For example, for a while I have tried to not open my e-mail application before lunch. My brain works best in the morning, so I try to set aside some quality research time in the mornings. For this I often need a web browser, but not an e-mail client. Using Opera for both just doesn’t work.
Another thing that I always think could be very useful, is to read RSS-feeds within the same program that I read e-mails. However, even though this is possible in Opera (and in Mail and Thunderbird), I have never really been comfortable with the combination. I guess it is because reading RSS-feeds is like reading a newspaper or magazine. It is “passive” in the sense that I am only receiving information. Checking e-mail, on the other hand, is an active process where I delete, reply, forward etc. Again, I realize that it is actually quite nice to have separate applications handling these quite different activities. Another reason for this is that I have grown so used to NetNewsWire (which also syncs nicely with the iPhone), a dedicated application that is functionality-rich, yet super-snappy to work with.
So my conclusion is that I prefer having separate, dedicated applications for each of the different tasks I am doing. While, it is possible to get it all in one (e.g. Opera or Firefox loaded up with add-ons), I really prefer my many small programs doing their little things really well.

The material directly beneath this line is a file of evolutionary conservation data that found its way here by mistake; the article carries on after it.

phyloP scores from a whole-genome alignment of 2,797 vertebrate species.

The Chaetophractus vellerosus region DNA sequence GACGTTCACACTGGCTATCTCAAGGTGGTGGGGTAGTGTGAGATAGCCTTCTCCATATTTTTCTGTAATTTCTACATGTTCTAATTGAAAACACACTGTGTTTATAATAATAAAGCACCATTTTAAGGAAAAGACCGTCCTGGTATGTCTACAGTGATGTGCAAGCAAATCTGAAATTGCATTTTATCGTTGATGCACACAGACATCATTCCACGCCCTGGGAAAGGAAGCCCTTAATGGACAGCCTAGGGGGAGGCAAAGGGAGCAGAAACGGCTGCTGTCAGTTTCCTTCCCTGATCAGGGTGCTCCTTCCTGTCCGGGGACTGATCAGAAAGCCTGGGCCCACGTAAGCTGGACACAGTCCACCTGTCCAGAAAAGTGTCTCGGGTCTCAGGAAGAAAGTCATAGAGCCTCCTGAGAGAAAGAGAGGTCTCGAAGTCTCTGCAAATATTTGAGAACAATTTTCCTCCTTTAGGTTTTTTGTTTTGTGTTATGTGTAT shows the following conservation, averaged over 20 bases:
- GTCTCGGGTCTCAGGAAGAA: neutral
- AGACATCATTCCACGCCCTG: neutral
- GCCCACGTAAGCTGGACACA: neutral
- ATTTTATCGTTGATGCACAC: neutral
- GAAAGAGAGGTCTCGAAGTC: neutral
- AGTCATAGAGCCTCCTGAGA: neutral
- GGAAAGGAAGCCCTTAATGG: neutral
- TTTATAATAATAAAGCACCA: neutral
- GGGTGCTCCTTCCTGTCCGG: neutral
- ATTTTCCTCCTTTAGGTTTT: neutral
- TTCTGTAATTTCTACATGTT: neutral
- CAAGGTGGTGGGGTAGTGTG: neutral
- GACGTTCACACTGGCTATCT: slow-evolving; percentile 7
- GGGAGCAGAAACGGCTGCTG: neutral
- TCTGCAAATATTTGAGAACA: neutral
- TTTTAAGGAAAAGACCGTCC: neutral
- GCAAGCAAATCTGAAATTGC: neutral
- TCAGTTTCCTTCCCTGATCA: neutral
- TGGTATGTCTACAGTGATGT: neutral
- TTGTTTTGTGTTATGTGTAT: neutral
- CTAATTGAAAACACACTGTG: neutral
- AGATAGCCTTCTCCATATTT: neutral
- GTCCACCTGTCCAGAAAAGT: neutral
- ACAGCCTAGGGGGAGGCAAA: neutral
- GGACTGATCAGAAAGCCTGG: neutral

Nowadays I have a hard time deciding on what type of application to use. Only a few years back I would use desktop applications for most things, but with the growing amount of decent web 2.0 “applications” I notice that I have slowly moved towards doing more and more online.
Let me use this blog as an example. It is based on WordPress, which now offers a good and efficient web interface. However, it just doesn’t feel as snappy as a desktop application. A few years back I used MarsEdit for all my blog writing, but for some reason (I can’t remember exactly when) I decided to use the WordPress web interface for blog writing instead.
Last year I discovered ScribeFire, a browser plugin available for FireFox, Chrome and Safari. I have been quite happy with ScribeFire, as it is readily available in the browser. The fact that it also allows for editing the static pages, as well as handling image uploads makes it into a really powerful solution.